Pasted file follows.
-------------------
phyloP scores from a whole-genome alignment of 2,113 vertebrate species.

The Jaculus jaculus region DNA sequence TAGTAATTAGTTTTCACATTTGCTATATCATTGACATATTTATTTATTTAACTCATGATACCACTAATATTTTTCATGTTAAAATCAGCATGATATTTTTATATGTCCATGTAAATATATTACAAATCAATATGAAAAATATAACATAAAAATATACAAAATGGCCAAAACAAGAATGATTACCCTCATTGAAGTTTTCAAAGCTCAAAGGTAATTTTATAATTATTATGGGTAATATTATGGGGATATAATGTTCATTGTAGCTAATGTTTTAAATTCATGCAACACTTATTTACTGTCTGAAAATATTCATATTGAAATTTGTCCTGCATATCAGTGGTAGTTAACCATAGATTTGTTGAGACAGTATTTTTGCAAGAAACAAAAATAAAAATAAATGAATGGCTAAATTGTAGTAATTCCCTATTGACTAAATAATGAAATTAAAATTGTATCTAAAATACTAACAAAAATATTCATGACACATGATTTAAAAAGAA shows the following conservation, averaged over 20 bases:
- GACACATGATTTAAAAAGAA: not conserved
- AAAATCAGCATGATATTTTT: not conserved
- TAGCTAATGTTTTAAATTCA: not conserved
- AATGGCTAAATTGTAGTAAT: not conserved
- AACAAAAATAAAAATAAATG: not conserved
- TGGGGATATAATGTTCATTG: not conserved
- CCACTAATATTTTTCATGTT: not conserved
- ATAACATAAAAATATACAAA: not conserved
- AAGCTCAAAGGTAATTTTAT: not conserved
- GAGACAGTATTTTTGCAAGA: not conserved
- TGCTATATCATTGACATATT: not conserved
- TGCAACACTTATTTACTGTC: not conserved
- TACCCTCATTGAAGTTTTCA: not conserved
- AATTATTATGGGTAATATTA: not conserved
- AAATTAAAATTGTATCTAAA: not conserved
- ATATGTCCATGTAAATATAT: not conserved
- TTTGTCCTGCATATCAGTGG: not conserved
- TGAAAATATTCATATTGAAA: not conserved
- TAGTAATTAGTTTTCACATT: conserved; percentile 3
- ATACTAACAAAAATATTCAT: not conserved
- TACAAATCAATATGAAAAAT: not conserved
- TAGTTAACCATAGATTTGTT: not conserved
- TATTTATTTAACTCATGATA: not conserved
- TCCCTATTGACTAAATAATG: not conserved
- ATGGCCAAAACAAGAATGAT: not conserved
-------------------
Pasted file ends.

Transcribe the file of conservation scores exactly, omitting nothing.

phyloP scores from a whole-genome alignment of 2,113 vertebrate species.

The Jaculus jaculus region DNA sequence TAGTAATTAGTTTTCACATTTGCTATATCATTGACATATTTATTTATTTAACTCATGATACCACTAATATTTTTCATGTTAAAATCAGCATGATATTTTTATATGTCCATGTAAATATATTACAAATCAATATGAAAAATATAACATAAAAATATACAAAATGGCCAAAACAAGAATGATTACCCTCATTGAAGTTTTCAAAGCTCAAAGGTAATTTTATAATTATTATGGGTAATATTATGGGGATATAATGTTCATTGTAGCTAATGTTTTAAATTCATGCAACACTTATTTACTGTCTGAAAATATTCATATTGAAATTTGTCCTGCATATCAGTGGTAGTTAACCATAGATTTGTTGAGACAGTATTTTTGCAAGAAACAAAAATAAAAATAAATGAATGGCTAAATTGTAGTAATTCCCTATTGACTAAATAATGAAATTAAAATTGTATCTAAAATACTAACAAAAATATTCATGACACATGATTTAAAAAGAA shows the following conservation, averaged over 20 bases:
- GACACATGATTTAAAAAGAA: not conserved
- AAAATCAGCATGATATTTTT: not conserved
- TAGCTAATGTTTTAAATTCA: not conserved
- AATGGCTAAATTGTAGTAAT: not conserved
- AACAAAAATAAAAATAAATG: not conserved
- TGGGGATATAATGTTCATTG: not conserved
- CCACTAATATTTTTCATGTT: not conserved
- ATAACATAAAAATATACAAA: not conserved
- AAGCTCAAAGGTAATTTTAT: not conserved
- GAGACAGTATTTTTGCAAGA: not conserved
- TGCTATATCATTGACATATT: not conserved
- TGCAACACTTATTTACTGTC: not conserved
- TACCCTCATTGAAGTTTTCA: not conserved
- AATTATTATGGGTAATATTA: not conserved
- AAATTAAAATTGTATCTAAA: not conserved
- ATATGTCCATGTAAATATAT: not conserved
- TTTGTCCTGCATATCAGTGG: not conserved
- TGAAAATATTCATATTGAAA: not conserved
- TAGTAATTAGTTTTCACATT: conserved; percentile 3
- ATACTAACAAAAATATTCAT: not conserved
- TACAAATCAATATGAAAAAT: not conserved
- TAGTTAACCATAGATTTGTT: not conserved
- TATTTATTTAACTCATGATA: not conserved
- TCCCTATTGACTAAATAATG: not conserved
- ATGGCCAAAACAAGAATGAT: not conserved